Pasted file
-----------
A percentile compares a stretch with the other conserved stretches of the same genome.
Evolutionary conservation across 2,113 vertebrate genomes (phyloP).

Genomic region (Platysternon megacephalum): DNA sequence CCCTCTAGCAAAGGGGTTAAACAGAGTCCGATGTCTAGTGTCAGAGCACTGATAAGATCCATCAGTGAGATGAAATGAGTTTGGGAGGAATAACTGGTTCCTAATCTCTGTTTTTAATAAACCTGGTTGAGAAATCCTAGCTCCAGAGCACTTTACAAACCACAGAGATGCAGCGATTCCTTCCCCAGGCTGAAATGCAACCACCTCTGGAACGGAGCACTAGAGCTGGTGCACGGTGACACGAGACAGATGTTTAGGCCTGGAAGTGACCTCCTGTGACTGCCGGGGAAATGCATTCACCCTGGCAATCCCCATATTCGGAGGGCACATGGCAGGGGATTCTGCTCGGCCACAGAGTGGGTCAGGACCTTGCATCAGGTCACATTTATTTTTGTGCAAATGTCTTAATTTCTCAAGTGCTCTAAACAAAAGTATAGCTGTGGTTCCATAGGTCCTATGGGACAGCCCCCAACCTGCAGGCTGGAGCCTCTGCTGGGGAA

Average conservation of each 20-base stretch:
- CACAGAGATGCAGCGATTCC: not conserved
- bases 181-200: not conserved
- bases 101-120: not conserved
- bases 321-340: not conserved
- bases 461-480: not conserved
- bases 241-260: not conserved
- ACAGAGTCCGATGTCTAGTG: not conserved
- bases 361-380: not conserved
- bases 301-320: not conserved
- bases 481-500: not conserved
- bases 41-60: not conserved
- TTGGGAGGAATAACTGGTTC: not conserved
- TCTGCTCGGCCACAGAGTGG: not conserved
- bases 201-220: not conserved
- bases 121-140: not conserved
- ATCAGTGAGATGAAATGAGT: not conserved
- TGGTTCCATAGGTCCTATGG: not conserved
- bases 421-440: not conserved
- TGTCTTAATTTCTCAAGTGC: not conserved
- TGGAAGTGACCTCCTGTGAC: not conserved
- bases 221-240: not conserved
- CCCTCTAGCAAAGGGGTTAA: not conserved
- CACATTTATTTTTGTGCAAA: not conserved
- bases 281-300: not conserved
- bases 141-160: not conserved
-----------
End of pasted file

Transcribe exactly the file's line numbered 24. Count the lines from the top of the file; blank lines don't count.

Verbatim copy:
- TGGAAGTGACCTCCTGTGAC: not conserved